Crim. No. 640.
February 6, 1919.
APPEAL from an order of the Superior Court of Santa Barbara County setting aside an information. S.E. Crow, Judge. Reversed.
The facts are stated in the opinion of the court.
U.S. Webb, Attorney-General, and Joseph L. Lewinsohn, Deputy Attorney-General, for Appellant.
W. J. Ford for Respondent.
This is an appeal by the people from an order of court setting aside an information filed charging defendant with the offense of libel, upon the ground that he had not been properly committed by a magistrate.
The complaint upon which the warrant for the arrest of defendant was issued set forth a part of an editorial article which defendant published in a newspaper wherein, of and concerning the complaining witness, F. H. Lingham, it was said: "These patriots [meaning the said W. R. Edwardes and F. H. Lingham] have not the odor of 'Lunnun City' [meaning the city of London, England], out of their clothes yet, and would to-day deny the government [meaning the government of the United States of America] that protects them, if a dollar balance was on the side of betrayal," which article so published, "in so far as it states that the said F. H. Lingham would deny the government if profit would result to him from such betrayal is false and untrue, and was published by said defendant willfully and with a malicious intent to injure said F. H. Lingham." At the hearing before the magistrate the entire article, only a part of which was set forth in the complaint, was offered in evidence, from which it appeared that in referring to Lingham and Edwardes the defendant therein used language as follows: "Come out in the open, ye hypocrites." Thereupon, although the said language was not set forth in the complaint and no charge of libel based thereon, the magistrate, upon the evidence adduced at the hearing, made an order as follows: "It appearing to me that the offense of libel in publishing of and concerning F. H. Lingham at the time and in the manner alleged in the annexed complaint the following libelous words, 'Come out in the open, ye hypocrites,' meaning W. R. Edwardes and F. H. Lingham, has been committed, and that there is sufficient cause to believe that the defendant C. A. Storke named in the annexed complaint is guilty thereof, I order that he be held to answer to same and committed to the sheriff of the county of Santa Barbara." In due time an information was filed charging defendant with the offense for which he was committed and wherein the entire article which contained the alleged libelous language was incorporated.
In support of the order made respondent insists, first, that the magistrate was without jurisdiction to commit defendant because the complaint upon which the warrant of arrest was issued did not state facts which, if true, constituted a public offense; second, that the magistrate had no jurisdiction to commit defendant for an offense different from that charged in the complaint, unless included in the offense so charged; and, third, that the district attorney had no right to incorporate in the information other matters contained in the article, regardless of whether or not they constituted an offense, since defendant was not committed for anything other than the use of the words, "Come out in the open, ye hypocrites." As to this last contention, suffice it to say that, while the entire article is set forth in the information, it is not alleged that any statement contained therein, other than that for which defendant was committed, constituted a public offense; hence the only offense charged in the information was that for which defendant was committed.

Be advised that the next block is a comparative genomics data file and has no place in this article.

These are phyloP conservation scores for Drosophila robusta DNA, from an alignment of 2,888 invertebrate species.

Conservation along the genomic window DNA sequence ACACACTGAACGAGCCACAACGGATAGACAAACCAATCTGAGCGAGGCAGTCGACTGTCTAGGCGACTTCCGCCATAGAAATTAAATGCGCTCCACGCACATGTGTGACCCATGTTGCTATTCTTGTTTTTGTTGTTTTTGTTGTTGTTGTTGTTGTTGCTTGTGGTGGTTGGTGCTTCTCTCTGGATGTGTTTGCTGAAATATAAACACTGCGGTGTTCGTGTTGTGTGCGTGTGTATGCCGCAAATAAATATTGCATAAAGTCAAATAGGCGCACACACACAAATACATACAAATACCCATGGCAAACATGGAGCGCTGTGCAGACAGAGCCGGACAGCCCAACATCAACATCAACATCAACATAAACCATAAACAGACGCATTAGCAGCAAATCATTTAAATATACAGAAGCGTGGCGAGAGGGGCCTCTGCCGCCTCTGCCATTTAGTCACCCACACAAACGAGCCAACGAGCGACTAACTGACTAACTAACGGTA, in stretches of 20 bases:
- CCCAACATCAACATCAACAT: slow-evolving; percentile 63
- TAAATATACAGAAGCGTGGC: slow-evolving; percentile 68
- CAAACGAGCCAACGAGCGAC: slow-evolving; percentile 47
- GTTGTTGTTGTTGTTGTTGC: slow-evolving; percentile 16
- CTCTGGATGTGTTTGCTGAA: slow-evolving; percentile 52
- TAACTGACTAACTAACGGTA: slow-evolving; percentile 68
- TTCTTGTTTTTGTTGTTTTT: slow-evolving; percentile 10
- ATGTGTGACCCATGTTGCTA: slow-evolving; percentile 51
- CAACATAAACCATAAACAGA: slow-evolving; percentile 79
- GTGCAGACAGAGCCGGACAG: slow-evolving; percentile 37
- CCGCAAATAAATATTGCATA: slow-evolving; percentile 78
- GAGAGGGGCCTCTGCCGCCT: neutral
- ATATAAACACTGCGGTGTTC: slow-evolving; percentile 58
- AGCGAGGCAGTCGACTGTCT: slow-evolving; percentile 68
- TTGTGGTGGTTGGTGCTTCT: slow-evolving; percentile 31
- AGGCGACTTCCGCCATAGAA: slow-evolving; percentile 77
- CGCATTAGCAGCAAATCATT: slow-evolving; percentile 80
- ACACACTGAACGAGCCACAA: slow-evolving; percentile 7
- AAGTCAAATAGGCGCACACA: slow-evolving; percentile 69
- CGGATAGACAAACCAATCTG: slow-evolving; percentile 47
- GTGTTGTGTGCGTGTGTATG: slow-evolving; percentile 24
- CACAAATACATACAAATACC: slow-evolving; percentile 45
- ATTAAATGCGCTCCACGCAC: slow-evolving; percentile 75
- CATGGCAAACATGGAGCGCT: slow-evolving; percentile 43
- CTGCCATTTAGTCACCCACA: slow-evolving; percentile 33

The first and second points may be treated together. Under sections 811, 812, and 813 of the Penal Code, a magistrate has no jurisdiction to issue a warrant of arrest without evidence in the form of a complaint, affidavit, or deposition tending at least to show the guilt of the party named in the warrant; and if a warrant be issued in the absence of such evidence, the petitioner may, under appropriate proceedings, be discharged. ( Ex parte Dimmig, 74 Cal. 164, [15 P. 619] .) Section 872 of the Penal Code provides that when an accused, in accordance with a warrant so issued upon an affidavit or complaint, is brought before the magistrate, and it appears from the examination that a public offense has been committed and there is sufficient cause to believe the defendant guilty thereof, the magistrate must make an order, signed by him, to the following effect: "It appearing to me that the offense in the within complaint mentioned [or any offense, according to the fact, stating generally the nature thereof] has been committed, and that there is sufficient cause to believe the within named A. B. guilty thereof, I order that he be held to answer to the same." It appears from this provision that when the accused fails to attack the complaint as insufficient to justify the issuance of the warrant of arrest and an examination is had, wherein the facts specified, namely, that an offense has been committed and sufficient cause exists to believe defendant guilty thereof, it is the duty of the magistrate, even though the complaint concededly fails to charge a public offense, to commit the defendant for "any offense" upon said examination shown to have been committed, provided there be sufficient cause to believe him guilty thereof.